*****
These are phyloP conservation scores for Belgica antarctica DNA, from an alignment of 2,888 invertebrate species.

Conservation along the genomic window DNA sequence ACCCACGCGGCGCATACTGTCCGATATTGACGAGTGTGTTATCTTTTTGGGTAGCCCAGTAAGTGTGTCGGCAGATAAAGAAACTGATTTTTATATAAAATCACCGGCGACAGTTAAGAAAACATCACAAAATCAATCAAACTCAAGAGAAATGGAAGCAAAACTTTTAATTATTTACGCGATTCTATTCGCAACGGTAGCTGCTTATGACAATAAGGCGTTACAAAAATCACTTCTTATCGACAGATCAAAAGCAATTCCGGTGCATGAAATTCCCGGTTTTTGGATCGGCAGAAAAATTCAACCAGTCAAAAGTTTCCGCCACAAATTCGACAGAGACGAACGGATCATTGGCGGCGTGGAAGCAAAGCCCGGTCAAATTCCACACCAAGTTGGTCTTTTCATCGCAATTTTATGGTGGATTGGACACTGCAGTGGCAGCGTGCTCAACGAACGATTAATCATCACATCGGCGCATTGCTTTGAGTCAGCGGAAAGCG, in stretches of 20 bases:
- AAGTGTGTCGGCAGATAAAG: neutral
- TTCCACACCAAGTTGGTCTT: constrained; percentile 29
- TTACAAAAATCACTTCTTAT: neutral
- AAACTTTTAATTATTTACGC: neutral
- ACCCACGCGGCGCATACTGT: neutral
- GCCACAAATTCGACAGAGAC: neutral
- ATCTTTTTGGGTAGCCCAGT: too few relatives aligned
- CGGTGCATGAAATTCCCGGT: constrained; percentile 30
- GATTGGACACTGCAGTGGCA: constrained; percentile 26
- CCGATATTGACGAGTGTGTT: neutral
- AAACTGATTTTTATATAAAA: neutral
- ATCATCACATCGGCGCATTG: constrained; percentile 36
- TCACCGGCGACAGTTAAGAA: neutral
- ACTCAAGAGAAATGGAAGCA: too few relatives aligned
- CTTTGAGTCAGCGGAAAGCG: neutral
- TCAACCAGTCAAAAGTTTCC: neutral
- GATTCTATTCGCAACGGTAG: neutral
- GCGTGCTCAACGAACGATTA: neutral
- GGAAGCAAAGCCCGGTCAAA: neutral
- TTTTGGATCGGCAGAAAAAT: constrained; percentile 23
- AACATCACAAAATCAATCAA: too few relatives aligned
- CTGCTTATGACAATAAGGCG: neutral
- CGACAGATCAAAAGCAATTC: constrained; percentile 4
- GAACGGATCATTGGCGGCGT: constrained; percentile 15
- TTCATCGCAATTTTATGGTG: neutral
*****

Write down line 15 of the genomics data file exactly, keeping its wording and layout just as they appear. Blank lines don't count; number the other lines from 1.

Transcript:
- TCACCGGCGACAGTTAAGAA: neutral